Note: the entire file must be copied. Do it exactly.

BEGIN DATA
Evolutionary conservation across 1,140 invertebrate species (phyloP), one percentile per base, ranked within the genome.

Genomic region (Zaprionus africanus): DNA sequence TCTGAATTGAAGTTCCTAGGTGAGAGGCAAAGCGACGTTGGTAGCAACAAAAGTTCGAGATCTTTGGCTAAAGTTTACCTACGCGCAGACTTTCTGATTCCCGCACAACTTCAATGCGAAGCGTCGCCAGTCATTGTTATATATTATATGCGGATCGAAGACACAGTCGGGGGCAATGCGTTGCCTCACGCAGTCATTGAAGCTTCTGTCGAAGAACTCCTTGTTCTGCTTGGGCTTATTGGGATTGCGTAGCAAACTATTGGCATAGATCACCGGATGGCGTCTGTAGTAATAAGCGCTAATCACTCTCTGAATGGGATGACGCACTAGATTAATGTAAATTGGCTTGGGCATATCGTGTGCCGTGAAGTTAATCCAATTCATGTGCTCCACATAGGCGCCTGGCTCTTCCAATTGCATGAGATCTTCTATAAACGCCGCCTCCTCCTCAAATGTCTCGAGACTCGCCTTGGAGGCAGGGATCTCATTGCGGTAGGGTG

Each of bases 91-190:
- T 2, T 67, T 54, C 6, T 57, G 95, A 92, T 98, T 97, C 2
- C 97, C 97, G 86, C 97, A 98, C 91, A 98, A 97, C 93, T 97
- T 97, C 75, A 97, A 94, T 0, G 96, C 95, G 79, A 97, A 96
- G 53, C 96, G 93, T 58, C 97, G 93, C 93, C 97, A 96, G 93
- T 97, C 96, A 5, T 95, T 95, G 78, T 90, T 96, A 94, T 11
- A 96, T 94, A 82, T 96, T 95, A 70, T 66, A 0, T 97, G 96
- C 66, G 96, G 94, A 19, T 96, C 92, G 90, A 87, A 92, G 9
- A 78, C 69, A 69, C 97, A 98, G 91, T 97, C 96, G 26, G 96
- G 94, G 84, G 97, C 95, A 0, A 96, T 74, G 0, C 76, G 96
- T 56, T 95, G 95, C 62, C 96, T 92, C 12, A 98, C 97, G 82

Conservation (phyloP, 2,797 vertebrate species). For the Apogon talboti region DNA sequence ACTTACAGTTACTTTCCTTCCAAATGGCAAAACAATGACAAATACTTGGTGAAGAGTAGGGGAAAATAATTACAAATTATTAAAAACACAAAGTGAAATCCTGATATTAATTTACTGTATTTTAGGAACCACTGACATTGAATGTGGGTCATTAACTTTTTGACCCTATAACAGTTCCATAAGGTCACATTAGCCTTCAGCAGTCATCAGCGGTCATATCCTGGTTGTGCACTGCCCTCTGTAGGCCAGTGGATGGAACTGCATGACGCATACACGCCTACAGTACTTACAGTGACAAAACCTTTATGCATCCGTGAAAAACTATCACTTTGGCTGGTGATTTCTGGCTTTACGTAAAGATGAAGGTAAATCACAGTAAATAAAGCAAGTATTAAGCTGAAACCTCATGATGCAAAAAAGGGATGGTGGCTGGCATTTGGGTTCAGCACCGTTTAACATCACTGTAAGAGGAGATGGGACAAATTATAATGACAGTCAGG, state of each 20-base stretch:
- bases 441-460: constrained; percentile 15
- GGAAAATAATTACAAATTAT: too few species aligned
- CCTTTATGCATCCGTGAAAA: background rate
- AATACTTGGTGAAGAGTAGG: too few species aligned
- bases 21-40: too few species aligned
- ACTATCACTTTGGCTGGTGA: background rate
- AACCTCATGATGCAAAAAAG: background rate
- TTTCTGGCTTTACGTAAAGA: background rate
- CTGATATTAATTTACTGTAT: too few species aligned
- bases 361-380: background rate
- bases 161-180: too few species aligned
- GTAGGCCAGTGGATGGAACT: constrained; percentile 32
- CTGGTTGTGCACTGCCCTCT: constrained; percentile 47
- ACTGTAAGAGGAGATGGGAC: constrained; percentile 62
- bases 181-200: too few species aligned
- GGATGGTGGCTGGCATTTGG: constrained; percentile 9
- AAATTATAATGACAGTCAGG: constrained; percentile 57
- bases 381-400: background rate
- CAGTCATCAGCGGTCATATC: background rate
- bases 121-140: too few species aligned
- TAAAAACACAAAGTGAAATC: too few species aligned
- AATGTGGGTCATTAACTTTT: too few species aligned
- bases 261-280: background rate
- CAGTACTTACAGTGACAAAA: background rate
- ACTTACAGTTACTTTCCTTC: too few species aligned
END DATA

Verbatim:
Evolutionary conservation across 1,140 invertebrate species (phyloP), one percentile per base, ranked within the genome.

Genomic region (Zaprionus africanus): DNA sequence TCTGAATTGAAGTTCCTAGGTGAGAGGCAAAGCGACGTTGGTAGCAACAAAAGTTCGAGATCTTTGGCTAAAGTTTACCTACGCGCAGACTTTCTGATTCCCGCACAACTTCAATGCGAAGCGTCGCCAGTCATTGTTATATATTATATGCGGATCGAAGACACAGTCGGGGGCAATGCGTTGCCTCACGCAGTCATTGAAGCTTCTGTCGAAGAACTCCTTGTTCTGCTTGGGCTTATTGGGATTGCGTAGCAAACTATTGGCATAGATCACCGGATGGCGTCTGTAGTAATAAGCGCTAATCACTCTCTGAATGGGATGACGCACTAGATTAATGTAAATTGGCTTGGGCATATCGTGTGCCGTGAAGTTAATCCAATTCATGTGCTCCACATAGGCGCCTGGCTCTTCCAATTGCATGAGATCTTCTATAAACGCCGCCTCCTCCTCAAATGTCTCGAGACTCGCCTTGGAGGCAGGGATCTCATTGCGGTAGGGTG

Each of bases 91-190:
- T 2, T 67, T 54, C 6, T 57, G 95, A 92, T 98, T 97, C 2
- C 97, C 97, G 86, C 97, A 98, C 91, A 98, A 97, C 93, T 97
- T 97, C 75, A 97, A 94, T 0, G 96, C 95, G 79, A 97, A 96
- G 53, C 96, G 93, T 58, C 97, G 93, C 93, C 97, A 96, G 93
- T 97, C 96, A 5, T 95, T 95, G 78, T 90, T 96, A 94, T 11
- A 96, T 94, A 82, T 96, T 95, A 70, T 66, A 0, T 97, G 96
- C 66, G 96, G 94, A 19, T 96, C 92, G 90, A 87, A 92, G 9
- A 78, C 69, A 69, C 97, A 98, G 91, T 97, C 96, G 26, G 96
- G 94, G 84, G 97, C 95, A 0, A 96, T 74, G 0, C 76, G 96
- T 56, T 95, G 95, C 62, C 96, T 92, C 12, A 98, C 97, G 82

Conservation (phyloP, 2,797 vertebrate species). For the Apogon talboti region DNA sequence ACTTACAGTTACTTTCCTTCCAAATGGCAAAACAATGACAAATACTTGGTGAAGAGTAGGGGAAAATAATTACAAATTATTAAAAACACAAAGTGAAATCCTGATATTAATTTACTGTATTTTAGGAACCACTGACATTGAATGTGGGTCATTAACTTTTTGACCCTATAACAGTTCCATAAGGTCACATTAGCCTTCAGCAGTCATCAGCGGTCATATCCTGGTTGTGCACTGCCCTCTGTAGGCCAGTGGATGGAACTGCATGACGCATACACGCCTACAGTACTTACAGTGACAAAACCTTTATGCATCCGTGAAAAACTATCACTTTGGCTGGTGATTTCTGGCTTTACGTAAAGATGAAGGTAAATCACAGTAAATAAAGCAAGTATTAAGCTGAAACCTCATGATGCAAAAAAGGGATGGTGGCTGGCATTTGGGTTCAGCACCGTTTAACATCACTGTAAGAGGAGATGGGACAAATTATAATGACAGTCAGG, state of each 20-base stretch:
- bases 441-460: constrained; percentile 15
- GGAAAATAATTACAAATTAT: too few species aligned
- CCTTTATGCATCCGTGAAAA: background rate
- AATACTTGGTGAAGAGTAGG: too few species aligned
- bases 21-40: too few species aligned
- ACTATCACTTTGGCTGGTGA: background rate
- AACCTCATGATGCAAAAAAG: background rate
- TTTCTGGCTTTACGTAAAGA: background rate
- CTGATATTAATTTACTGTAT: too few species aligned
- bases 361-380: background rate
- bases 161-180: too few species aligned
- GTAGGCCAGTGGATGGAACT: constrained; percentile 32
- CTGGTTGTGCACTGCCCTCT: constrained; percentile 47
- ACTGTAAGAGGAGATGGGAC: constrained; percentile 62
- bases 181-200: too few species aligned
- GGATGGTGGCTGGCATTTGG: constrained; percentile 9
- AAATTATAATGACAGTCAGG: constrained; percentile 57
- bases 381-400: background rate
- CAGTCATCAGCGGTCATATC: background rate
- bases 121-140: too few species aligned
- TAAAAACACAAAGTGAAATC: too few species aligned
- AATGTGGGTCATTAACTTTT: too few species aligned
- bases 261-280: background rate
- CAGTACTTACAGTGACAAAA: background rate
- ACTTACAGTTACTTTCCTTC: too few species aligned